Very few would pay penalty for going without health insurance under Affordable Care Act


The Affordable Care Act, recently upheld by the U.S. Supreme Court, includes a number of provisions to help people access health care. It allows children to stay on their parents’ insurance longer, prevents insurers from turning away those with pre-existing conditions, provides tax credits to make insurance more affordable, sets up a health insurance exchange to make it easier to find the right coverage and much more.

However, it also asks Americans to take responsibility for getting health insurance, and some people will face a penalty if they fail to do so. This penalty may be one of the most misunderstood provisions of the health care reform law.

Only 1.2 percent of Americans are expected to pay the penalty for not having insurance, according to the Congressional Budget Office. It’s a pretty small number once you subtract people who are exempt from the requirement, people who already have insurance, and those who are likely to get insurance thanks to provisions of the Affordable Care Act.

The Urban Institute estimates that over a third of non-elderly Americans aren’t subject to the insurance mandate’s penalty because they have low incomes, affordable health care is not available to them, they have religious objections, or other reasons.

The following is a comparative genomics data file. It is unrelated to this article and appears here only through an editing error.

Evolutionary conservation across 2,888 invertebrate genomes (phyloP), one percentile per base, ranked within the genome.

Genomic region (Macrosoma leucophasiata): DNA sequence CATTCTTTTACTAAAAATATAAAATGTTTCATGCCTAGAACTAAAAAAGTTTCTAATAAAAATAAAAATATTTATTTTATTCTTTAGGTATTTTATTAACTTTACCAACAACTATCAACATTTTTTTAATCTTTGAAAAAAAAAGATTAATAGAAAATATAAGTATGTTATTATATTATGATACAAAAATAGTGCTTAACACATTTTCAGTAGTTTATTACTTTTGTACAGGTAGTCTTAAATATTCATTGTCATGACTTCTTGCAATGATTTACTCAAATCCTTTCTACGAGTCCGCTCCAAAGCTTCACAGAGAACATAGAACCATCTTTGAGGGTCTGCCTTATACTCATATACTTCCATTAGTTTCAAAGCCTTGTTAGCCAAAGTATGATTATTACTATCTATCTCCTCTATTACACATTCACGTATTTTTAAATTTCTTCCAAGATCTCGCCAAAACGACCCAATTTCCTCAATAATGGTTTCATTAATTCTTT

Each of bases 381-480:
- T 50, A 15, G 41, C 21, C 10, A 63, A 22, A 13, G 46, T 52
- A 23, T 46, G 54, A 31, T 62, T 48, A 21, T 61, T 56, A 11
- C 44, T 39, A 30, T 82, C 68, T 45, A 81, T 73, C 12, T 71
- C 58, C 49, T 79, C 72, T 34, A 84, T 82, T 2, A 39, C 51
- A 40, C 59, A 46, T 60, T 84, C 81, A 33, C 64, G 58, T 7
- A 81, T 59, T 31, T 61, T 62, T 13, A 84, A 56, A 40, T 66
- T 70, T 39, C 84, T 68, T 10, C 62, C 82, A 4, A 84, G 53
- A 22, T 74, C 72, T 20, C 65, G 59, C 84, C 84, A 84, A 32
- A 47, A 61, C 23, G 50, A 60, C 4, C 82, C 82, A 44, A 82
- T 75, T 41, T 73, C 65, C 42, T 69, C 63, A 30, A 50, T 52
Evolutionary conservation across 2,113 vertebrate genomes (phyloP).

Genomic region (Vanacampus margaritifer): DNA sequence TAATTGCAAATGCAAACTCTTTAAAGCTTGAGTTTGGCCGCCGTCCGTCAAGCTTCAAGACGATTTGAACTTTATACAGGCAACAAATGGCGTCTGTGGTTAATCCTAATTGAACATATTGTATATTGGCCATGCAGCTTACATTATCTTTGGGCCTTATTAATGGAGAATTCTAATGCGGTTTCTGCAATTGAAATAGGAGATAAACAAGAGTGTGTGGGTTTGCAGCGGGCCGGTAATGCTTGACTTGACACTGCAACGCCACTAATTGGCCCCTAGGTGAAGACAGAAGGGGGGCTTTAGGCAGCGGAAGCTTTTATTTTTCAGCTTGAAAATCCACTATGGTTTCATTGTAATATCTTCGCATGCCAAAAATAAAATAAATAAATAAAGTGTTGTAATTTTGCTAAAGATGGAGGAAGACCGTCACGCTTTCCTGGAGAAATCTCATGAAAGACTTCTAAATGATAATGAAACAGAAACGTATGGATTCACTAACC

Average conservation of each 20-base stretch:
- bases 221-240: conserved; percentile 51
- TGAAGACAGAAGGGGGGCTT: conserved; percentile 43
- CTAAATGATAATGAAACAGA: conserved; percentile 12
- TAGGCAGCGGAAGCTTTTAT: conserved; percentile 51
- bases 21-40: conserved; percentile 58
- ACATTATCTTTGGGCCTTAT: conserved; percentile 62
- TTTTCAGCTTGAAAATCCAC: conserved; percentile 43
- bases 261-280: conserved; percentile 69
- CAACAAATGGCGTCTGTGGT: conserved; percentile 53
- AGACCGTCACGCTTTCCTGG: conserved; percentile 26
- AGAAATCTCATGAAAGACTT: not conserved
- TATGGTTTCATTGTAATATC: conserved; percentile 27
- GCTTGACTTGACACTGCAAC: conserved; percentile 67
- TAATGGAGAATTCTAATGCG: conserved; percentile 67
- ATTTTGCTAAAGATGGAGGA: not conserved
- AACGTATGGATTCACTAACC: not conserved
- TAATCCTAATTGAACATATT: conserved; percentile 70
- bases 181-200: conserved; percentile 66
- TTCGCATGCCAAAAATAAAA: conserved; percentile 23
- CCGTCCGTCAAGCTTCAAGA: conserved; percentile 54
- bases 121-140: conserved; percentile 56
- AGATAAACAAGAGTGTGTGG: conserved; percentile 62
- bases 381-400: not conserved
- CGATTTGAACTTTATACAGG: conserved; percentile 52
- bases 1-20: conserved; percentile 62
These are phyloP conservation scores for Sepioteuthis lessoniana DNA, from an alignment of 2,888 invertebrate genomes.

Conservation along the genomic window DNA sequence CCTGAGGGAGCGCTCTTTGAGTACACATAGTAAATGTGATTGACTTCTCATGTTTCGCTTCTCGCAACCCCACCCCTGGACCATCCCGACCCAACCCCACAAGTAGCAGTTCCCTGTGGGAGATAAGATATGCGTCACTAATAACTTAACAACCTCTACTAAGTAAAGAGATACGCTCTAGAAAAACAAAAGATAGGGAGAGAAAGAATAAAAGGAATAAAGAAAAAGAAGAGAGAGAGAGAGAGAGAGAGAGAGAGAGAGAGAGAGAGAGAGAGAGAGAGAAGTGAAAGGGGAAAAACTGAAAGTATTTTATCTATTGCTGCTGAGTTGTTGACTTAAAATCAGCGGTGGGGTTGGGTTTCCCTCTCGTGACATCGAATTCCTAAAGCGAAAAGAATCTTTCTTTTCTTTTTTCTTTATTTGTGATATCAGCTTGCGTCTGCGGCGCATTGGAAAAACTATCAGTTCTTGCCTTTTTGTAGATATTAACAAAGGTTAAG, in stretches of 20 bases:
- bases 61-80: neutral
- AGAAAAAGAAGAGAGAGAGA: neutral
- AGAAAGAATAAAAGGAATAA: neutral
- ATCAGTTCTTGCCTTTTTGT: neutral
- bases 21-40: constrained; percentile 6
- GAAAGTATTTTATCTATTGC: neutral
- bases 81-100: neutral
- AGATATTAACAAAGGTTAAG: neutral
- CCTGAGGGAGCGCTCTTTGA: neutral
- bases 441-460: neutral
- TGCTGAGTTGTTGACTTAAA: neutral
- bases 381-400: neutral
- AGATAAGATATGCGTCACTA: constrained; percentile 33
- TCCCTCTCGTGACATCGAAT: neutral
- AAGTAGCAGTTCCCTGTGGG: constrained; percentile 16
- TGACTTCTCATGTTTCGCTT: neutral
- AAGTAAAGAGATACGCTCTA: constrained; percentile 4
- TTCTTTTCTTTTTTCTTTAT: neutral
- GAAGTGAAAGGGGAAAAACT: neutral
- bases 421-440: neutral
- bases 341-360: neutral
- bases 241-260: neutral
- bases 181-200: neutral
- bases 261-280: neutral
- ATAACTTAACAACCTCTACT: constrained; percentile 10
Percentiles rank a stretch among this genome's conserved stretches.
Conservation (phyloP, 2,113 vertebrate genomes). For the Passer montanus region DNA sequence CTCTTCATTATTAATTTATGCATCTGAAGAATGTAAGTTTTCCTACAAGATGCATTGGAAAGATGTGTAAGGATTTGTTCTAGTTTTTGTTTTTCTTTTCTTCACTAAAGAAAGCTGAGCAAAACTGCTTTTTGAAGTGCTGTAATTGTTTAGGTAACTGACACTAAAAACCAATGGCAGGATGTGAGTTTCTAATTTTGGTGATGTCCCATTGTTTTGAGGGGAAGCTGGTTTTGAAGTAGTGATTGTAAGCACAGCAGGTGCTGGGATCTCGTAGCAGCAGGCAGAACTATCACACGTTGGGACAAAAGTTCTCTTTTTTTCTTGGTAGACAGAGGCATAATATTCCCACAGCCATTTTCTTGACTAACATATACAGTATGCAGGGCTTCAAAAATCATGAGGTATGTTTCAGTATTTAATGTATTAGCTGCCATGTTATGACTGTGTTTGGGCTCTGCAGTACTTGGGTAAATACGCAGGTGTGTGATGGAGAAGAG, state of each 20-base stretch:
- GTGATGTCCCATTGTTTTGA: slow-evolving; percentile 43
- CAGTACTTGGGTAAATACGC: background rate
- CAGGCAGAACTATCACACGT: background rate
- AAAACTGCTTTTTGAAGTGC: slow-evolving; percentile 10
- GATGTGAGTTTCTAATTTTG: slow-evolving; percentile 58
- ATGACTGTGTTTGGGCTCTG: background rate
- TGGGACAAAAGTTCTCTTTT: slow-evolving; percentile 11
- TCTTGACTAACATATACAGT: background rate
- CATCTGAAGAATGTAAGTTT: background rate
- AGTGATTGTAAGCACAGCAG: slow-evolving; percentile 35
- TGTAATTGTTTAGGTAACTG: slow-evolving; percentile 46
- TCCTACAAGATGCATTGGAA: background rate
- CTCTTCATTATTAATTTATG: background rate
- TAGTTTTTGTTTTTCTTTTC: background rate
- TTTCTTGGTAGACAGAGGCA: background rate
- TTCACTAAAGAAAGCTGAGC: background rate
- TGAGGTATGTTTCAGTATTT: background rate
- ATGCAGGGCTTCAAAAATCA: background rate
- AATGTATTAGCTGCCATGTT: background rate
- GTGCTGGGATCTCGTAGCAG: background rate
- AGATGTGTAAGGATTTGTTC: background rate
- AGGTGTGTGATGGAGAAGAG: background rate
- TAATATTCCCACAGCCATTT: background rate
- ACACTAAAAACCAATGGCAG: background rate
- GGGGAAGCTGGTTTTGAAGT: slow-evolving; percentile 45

Another reason why so few people will face the penalty is that a majority of those subject to the requirement already have health care. And a substantial number of those who currently are uninsured will likely become insured, either through public health care or because the Affordable Care Act provides them or their employers with tax credits to help them afford coverage that previously had been out of reach.

Requiring people to take responsibility for having insurance coverage is a reasonable ask. Everyone wants to be healthy – and many of us are – but an unexpected health crisis can strike anyone at any time. When it does, those without insurance may not get the care they need, or could face crushing medical debt. The good news is that the Affordable Care Act will help many Minnesotans who currently don’t have insurance, or who have inadequate insurance, finally have peace of mind.